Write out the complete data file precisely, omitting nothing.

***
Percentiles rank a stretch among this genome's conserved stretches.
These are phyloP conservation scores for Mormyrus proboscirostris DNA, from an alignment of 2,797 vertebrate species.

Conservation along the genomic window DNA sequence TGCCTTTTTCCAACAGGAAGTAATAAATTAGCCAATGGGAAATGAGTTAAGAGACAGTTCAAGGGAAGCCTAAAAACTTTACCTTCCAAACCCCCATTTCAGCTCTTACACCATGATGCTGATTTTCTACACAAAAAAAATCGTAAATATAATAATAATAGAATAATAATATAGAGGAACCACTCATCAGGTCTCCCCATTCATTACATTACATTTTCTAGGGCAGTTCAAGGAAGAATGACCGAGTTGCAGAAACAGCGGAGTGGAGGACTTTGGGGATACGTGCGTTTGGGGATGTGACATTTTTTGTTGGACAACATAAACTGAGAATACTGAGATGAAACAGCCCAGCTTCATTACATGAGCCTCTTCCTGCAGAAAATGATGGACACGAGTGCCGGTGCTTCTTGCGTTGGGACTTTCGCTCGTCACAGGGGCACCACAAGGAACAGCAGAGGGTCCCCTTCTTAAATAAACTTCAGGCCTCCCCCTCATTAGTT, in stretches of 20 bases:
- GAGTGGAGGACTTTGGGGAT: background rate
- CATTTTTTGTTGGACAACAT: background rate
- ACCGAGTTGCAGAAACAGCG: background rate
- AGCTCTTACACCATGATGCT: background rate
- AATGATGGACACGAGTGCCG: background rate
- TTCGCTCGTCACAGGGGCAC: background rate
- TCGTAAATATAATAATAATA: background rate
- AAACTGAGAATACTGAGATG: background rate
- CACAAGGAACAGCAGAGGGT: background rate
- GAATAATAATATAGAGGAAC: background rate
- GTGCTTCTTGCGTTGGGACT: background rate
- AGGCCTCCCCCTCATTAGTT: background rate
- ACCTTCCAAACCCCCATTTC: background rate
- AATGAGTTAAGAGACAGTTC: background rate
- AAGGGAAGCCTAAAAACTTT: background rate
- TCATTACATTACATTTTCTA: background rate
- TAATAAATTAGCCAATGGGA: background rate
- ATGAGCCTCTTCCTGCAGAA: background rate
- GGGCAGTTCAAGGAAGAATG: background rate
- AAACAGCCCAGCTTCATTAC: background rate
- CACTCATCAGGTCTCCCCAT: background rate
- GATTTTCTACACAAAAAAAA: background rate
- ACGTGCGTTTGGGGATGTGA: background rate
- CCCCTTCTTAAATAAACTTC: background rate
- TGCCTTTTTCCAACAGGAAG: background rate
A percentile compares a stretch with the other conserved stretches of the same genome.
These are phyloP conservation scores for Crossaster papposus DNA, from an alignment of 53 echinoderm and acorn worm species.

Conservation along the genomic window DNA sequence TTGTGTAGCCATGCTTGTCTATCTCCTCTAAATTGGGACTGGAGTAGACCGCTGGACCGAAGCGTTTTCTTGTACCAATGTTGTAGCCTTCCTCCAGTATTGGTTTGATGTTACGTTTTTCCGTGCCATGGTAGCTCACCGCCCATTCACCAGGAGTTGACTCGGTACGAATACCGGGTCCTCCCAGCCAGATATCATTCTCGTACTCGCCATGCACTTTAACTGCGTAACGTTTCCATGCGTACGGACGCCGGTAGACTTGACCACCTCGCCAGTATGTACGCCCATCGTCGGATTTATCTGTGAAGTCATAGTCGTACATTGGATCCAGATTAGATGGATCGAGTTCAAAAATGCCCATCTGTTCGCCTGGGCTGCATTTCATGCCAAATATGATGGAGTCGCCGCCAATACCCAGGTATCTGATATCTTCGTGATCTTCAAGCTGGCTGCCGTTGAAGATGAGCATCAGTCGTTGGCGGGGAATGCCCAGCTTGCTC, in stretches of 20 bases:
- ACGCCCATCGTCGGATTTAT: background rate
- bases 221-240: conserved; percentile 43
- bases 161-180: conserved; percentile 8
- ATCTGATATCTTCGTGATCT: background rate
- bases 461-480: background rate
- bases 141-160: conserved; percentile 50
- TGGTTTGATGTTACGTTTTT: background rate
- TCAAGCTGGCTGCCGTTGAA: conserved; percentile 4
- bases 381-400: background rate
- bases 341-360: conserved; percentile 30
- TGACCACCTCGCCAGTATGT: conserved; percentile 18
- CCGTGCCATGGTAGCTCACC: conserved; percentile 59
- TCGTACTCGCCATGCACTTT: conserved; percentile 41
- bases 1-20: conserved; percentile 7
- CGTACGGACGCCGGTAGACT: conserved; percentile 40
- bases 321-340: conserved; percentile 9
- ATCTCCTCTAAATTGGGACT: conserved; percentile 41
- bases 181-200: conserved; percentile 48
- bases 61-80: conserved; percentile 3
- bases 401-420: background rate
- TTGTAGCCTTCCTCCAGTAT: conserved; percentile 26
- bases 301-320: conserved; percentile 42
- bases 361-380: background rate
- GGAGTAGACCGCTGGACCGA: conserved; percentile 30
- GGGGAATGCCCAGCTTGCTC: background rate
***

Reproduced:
Percentiles rank a stretch among this genome's conserved stretches.
These are phyloP conservation scores for Mormyrus proboscirostris DNA, from an alignment of 2,797 vertebrate species.

Conservation along the genomic window DNA sequence TGCCTTTTTCCAACAGGAAGTAATAAATTAGCCAATGGGAAATGAGTTAAGAGACAGTTCAAGGGAAGCCTAAAAACTTTACCTTCCAAACCCCCATTTCAGCTCTTACACCATGATGCTGATTTTCTACACAAAAAAAATCGTAAATATAATAATAATAGAATAATAATATAGAGGAACCACTCATCAGGTCTCCCCATTCATTACATTACATTTTCTAGGGCAGTTCAAGGAAGAATGACCGAGTTGCAGAAACAGCGGAGTGGAGGACTTTGGGGATACGTGCGTTTGGGGATGTGACATTTTTTGTTGGACAACATAAACTGAGAATACTGAGATGAAACAGCCCAGCTTCATTACATGAGCCTCTTCCTGCAGAAAATGATGGACACGAGTGCCGGTGCTTCTTGCGTTGGGACTTTCGCTCGTCACAGGGGCACCACAAGGAACAGCAGAGGGTCCCCTTCTTAAATAAACTTCAGGCCTCCCCCTCATTAGTT, in stretches of 20 bases:
- GAGTGGAGGACTTTGGGGAT: background rate
- CATTTTTTGTTGGACAACAT: background rate
- ACCGAGTTGCAGAAACAGCG: background rate
- AGCTCTTACACCATGATGCT: background rate
- AATGATGGACACGAGTGCCG: background rate
- TTCGCTCGTCACAGGGGCAC: background rate
- TCGTAAATATAATAATAATA: background rate
- AAACTGAGAATACTGAGATG: background rate
- CACAAGGAACAGCAGAGGGT: background rate
- GAATAATAATATAGAGGAAC: background rate
- GTGCTTCTTGCGTTGGGACT: background rate
- AGGCCTCCCCCTCATTAGTT: background rate
- ACCTTCCAAACCCCCATTTC: background rate
- AATGAGTTAAGAGACAGTTC: background rate
- AAGGGAAGCCTAAAAACTTT: background rate
- TCATTACATTACATTTTCTA: background rate
- TAATAAATTAGCCAATGGGA: background rate
- ATGAGCCTCTTCCTGCAGAA: background rate
- GGGCAGTTCAAGGAAGAATG: background rate
- AAACAGCCCAGCTTCATTAC: background rate
- CACTCATCAGGTCTCCCCAT: background rate
- GATTTTCTACACAAAAAAAA: background rate
- ACGTGCGTTTGGGGATGTGA: background rate
- CCCCTTCTTAAATAAACTTC: background rate
- TGCCTTTTTCCAACAGGAAG: background rate
A percentile compares a stretch with the other conserved stretches of the same genome.
These are phyloP conservation scores for Crossaster papposus DNA, from an alignment of 53 echinoderm and acorn worm species.

Conservation along the genomic window DNA sequence TTGTGTAGCCATGCTTGTCTATCTCCTCTAAATTGGGACTGGAGTAGACCGCTGGACCGAAGCGTTTTCTTGTACCAATGTTGTAGCCTTCCTCCAGTATTGGTTTGATGTTACGTTTTTCCGTGCCATGGTAGCTCACCGCCCATTCACCAGGAGTTGACTCGGTACGAATACCGGGTCCTCCCAGCCAGATATCATTCTCGTACTCGCCATGCACTTTAACTGCGTAACGTTTCCATGCGTACGGACGCCGGTAGACTTGACCACCTCGCCAGTATGTACGCCCATCGTCGGATTTATCTGTGAAGTCATAGTCGTACATTGGATCCAGATTAGATGGATCGAGTTCAAAAATGCCCATCTGTTCGCCTGGGCTGCATTTCATGCCAAATATGATGGAGTCGCCGCCAATACCCAGGTATCTGATATCTTCGTGATCTTCAAGCTGGCTGCCGTTGAAGATGAGCATCAGTCGTTGGCGGGGAATGCCCAGCTTGCTC, in stretches of 20 bases:
- ACGCCCATCGTCGGATTTAT: background rate
- bases 221-240: conserved; percentile 43
- bases 161-180: conserved; percentile 8
- ATCTGATATCTTCGTGATCT: background rate
- bases 461-480: background rate
- bases 141-160: conserved; percentile 50
- TGGTTTGATGTTACGTTTTT: background rate
- TCAAGCTGGCTGCCGTTGAA: conserved; percentile 4
- bases 381-400: background rate
- bases 341-360: conserved; percentile 30
- TGACCACCTCGCCAGTATGT: conserved; percentile 18
- CCGTGCCATGGTAGCTCACC: conserved; percentile 59
- TCGTACTCGCCATGCACTTT: conserved; percentile 41
- bases 1-20: conserved; percentile 7
- CGTACGGACGCCGGTAGACT: conserved; percentile 40
- bases 321-340: conserved; percentile 9
- ATCTCCTCTAAATTGGGACT: conserved; percentile 41
- bases 181-200: conserved; percentile 48
- bases 61-80: conserved; percentile 3
- bases 401-420: background rate
- TTGTAGCCTTCCTCCAGTAT: conserved; percentile 26
- bases 301-320: conserved; percentile 42
- bases 361-380: background rate
- GGAGTAGACCGCTGGACCGA: conserved; percentile 30
- GGGGAATGCCCAGCTTGCTC: background rate